34 Years Later, Musicians Still Unable to Locate Jazz in Burlington

BURLINGTON – In 1984, an intrepid team of musicians and musicologists happened upon an ancient map located in a dusty old book found in the Fletcher Free Library. The map suggested the possibility of jazz music hidden somewhere in the city of Burlington, and so was born what is now known as the Discover Jazz Festival.

The festival, which started as a group of seven colleagues following tattered and cryptic clues, now boasts close to a thousand participants, as treasure hunters the world over descend on Burlington every year hoping to find a bit of jazz for themselves. The map and the handwritten clues are now available digitally for any wishing to search for the jazz on their own, although after decades of scouring the city with no success, the festival organizers hold out small hope that any will be discovered this year.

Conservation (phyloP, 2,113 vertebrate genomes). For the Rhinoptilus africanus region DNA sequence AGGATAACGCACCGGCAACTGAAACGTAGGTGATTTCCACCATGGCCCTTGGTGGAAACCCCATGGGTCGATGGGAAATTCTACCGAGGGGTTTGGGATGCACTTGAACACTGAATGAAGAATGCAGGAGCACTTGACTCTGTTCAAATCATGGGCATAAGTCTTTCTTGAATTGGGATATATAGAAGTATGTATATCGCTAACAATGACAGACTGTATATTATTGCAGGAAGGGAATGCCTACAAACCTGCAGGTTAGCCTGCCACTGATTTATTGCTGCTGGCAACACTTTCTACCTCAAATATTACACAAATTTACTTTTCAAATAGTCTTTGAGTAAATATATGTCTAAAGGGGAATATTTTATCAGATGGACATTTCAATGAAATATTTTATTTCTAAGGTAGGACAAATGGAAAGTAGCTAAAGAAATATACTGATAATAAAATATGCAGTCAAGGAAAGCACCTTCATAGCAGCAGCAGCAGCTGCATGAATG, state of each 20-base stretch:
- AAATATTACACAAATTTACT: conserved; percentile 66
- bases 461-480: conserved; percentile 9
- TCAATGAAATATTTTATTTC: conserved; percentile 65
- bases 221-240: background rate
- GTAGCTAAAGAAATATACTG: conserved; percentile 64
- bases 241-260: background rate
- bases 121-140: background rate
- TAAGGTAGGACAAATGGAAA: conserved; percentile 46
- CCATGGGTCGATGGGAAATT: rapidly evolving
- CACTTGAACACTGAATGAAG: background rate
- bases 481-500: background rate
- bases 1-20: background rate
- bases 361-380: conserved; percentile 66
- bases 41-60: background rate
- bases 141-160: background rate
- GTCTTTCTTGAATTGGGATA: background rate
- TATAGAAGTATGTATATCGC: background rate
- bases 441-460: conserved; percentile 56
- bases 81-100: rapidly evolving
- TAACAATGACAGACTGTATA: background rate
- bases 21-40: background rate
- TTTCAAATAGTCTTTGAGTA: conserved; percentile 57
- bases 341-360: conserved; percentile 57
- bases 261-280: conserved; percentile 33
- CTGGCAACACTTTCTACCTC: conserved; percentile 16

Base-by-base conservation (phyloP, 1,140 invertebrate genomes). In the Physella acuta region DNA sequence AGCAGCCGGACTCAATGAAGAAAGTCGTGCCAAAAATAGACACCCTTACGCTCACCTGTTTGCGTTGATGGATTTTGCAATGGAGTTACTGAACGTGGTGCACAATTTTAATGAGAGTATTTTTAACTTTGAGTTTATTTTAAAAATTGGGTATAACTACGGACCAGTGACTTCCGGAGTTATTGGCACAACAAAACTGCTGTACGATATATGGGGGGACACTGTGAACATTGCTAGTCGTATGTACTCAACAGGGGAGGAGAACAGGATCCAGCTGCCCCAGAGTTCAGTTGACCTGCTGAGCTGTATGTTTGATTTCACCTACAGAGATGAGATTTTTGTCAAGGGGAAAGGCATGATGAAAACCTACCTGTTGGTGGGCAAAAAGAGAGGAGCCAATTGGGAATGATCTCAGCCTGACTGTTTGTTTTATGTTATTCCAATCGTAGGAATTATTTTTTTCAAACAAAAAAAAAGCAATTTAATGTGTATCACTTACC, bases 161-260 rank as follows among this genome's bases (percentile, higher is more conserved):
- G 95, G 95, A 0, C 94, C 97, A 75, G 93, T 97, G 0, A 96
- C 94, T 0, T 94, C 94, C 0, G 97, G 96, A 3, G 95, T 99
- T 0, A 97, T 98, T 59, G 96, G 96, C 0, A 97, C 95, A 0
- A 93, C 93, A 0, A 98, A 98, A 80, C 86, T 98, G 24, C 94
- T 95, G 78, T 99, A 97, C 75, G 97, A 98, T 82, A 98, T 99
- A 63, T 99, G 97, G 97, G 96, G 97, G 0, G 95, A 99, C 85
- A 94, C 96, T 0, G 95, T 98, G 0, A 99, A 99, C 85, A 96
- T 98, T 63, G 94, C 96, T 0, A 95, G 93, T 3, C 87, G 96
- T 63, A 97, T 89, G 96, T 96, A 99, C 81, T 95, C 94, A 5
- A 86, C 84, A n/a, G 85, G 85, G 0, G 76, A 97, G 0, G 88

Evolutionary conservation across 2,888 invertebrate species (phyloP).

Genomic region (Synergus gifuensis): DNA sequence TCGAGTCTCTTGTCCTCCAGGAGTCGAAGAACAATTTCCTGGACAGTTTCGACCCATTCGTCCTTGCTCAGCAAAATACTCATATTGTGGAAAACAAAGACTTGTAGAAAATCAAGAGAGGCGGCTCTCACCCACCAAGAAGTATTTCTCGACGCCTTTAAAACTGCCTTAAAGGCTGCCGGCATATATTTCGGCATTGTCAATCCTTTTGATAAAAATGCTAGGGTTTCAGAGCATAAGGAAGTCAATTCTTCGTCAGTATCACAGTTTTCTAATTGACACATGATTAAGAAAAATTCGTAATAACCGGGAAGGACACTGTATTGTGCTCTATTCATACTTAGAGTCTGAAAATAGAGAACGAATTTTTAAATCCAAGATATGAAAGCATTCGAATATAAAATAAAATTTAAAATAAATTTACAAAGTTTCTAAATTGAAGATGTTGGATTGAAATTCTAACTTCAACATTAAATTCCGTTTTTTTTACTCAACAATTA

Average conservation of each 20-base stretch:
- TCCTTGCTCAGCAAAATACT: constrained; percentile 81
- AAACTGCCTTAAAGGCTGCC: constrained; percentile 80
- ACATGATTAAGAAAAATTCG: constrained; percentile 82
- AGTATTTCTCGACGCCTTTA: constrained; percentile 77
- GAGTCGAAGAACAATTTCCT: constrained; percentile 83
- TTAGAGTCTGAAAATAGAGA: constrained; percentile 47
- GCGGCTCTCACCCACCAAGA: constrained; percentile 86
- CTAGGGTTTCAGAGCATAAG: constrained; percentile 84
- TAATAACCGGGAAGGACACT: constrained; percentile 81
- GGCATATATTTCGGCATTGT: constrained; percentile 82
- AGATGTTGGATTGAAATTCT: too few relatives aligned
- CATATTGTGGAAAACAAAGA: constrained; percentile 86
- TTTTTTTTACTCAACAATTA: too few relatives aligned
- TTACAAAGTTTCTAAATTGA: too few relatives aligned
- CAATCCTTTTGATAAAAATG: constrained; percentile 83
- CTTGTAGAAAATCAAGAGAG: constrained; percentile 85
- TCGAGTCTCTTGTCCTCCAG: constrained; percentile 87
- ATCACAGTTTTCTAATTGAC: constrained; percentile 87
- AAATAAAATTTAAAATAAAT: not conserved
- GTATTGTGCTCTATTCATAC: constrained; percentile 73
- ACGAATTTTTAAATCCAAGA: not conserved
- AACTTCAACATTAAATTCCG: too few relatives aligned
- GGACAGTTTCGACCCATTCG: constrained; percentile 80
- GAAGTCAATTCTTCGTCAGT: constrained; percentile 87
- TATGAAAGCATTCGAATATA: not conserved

“No, I haven’t found any jazz,” laughs festival co-founder Utah Johnson, “but it isn’t about actually discovering jazz. It’s about the search itself. And we do have a few days left this year, so you never know. Maybe there is still a stone left to turn over. I do think that someday, somewhere, the jazz will be discovered. Just probably not by me!”

The Discover Jazz Festival runs through Sunday. Maps, pickaxes, fedoras, whips, and mining helmets are available for sale on Church Street. Any jazz discovered will most likely be the property of the city of Burlington, but there is a sizable reward offered by the festival to anyone who can actually prove that jazz exists.

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